Phyl and I had decided upon Wildwood Cemetery many years earlier as it is a beautiful location and right across the street from the school where Phyl worked for 10 years.
We invited 50 of our closest friends and family members who lived in New England or New York to join us. The state COVID regulations restricted outdoor events to no more than 50 and anyone from outside of our region had to quarantine for two weeks, so were prevented from joining us. While we were sad that we had to put limits on participation, we wanted to try to provide an environment where people were safe.Continue reading Our celebration of Phyl’s life
TO: Family and Friends
Perhaps you have heard about the Governor of Massachusetts’ new COVID rules, but if not…. well, they seriously buggered up our plans for the ALS Walk-a-Thon scheduled for Saturday, October 3. The new rule is a limit of no more than 50 people for an outdoor event. We had more like 100 people hoping to attend this fundraiser, celebration, and walk for Phyl’s ALS team, Phyl-in-Tropics in October. Frankly, I was getting nervous about this event and the new rules made our decision for us.Continue reading CHange in Plans for the Walk-a-thon
August 15, 2020
TO: My Family and Friends
I’ve decided to record my thinking from time to time as a way to both clarify my own thoughts and create a record of where I’m at now that Phyl is gone. I recorded some thoughts “after two weeks” and this new one is “after two months.” I know that you all are grieving Phyl’s absence too, so I hope this isn’t just an unwanted reminder of something you’d prefer not to think about. If so, stop reading…
August 15, 2020 – two months after Phyl’s death – how am I doing?
I know that I’m one of the lucky ones. I had someone who loved me for more than 50 years. It seems like a lifetime and it was (almost)… for Phyl. We met when she was 15 years old and she died when she was 66. She wasn’t ready to leave me. She told me so. The day we were driving home from our second neurology appointment, the one that confirmed she did indeed have ALS, she asked me to pull off the road. She cried…. “I don’t want to leave you John. I’m not ready. We were supposed to get old together.” We both cried for a while and then I drove home.Continue reading After Two Months….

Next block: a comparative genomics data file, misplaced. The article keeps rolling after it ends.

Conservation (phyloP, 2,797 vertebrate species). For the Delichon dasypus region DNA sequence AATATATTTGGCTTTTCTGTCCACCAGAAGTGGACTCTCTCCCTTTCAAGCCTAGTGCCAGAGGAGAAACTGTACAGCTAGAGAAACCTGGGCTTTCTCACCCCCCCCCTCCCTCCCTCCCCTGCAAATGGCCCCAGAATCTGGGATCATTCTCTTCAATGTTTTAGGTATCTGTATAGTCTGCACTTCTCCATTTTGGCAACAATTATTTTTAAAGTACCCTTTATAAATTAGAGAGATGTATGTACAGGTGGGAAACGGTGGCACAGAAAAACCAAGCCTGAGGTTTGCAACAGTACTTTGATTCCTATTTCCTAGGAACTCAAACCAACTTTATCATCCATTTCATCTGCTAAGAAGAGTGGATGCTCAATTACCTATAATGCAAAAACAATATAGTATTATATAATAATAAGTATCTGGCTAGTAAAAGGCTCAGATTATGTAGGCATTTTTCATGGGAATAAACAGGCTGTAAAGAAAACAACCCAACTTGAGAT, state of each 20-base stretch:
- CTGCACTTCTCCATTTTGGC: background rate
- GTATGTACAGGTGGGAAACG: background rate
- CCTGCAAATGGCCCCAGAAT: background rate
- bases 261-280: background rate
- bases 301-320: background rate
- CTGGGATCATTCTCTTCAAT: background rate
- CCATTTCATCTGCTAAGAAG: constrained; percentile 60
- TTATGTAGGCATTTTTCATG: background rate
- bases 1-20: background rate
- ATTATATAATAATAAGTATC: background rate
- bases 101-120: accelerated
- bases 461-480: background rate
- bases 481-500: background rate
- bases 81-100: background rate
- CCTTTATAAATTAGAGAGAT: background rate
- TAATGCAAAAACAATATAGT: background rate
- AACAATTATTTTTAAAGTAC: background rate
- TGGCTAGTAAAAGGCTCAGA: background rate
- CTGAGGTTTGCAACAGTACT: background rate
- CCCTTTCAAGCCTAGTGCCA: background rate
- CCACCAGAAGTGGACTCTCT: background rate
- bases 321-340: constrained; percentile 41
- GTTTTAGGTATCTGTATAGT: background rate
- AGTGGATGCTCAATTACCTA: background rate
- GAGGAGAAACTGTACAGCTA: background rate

Phyl transitioned to the spiritual realm on June 15, 2020, after dealing with the symptoms of ALS for about 5 years. After two years of trying to figure out what was causing the symptoms of weakened muscles, she was diagnosed on March 15, 2017. For the past three years, Phyl asked me to keep her friends and family informed about the progress of her disease and our efforts to “live well with ALS” as she called it. The following is a record of my email messages and blog posts which were password protected up until now (Phyl didn’t want to read these posts). I’ve added some photographs. The links below provide a record of her courage and her resilience in dealing with what is always Continue reading Our Journey with ALS
Everything looks the same – and nothing feels the same. My wife has died. The center of our family has been ripped out leaving the rest of us to hold onto each other, still alive – but without our heart. Nothing makes much sense in my world without Phyl. The searing pain appears unexpected from time to time, and then fades back into a dull ache. And the worst part is that the world seems to look sort of normal. But nothing feels normal. Nothing feels right. Everything has changed…
I read somewhere that the first two weeks after the loss of a spouse was the “easy part” since there are so many things to do, visitors, cards, practical arrangements, and just plain “busyness.” I’m not sure it was “easy” but I can attest to the “busy” part. Family and friends have been keeping me company while I try to navigate the early days of grieving. Here is a brief update….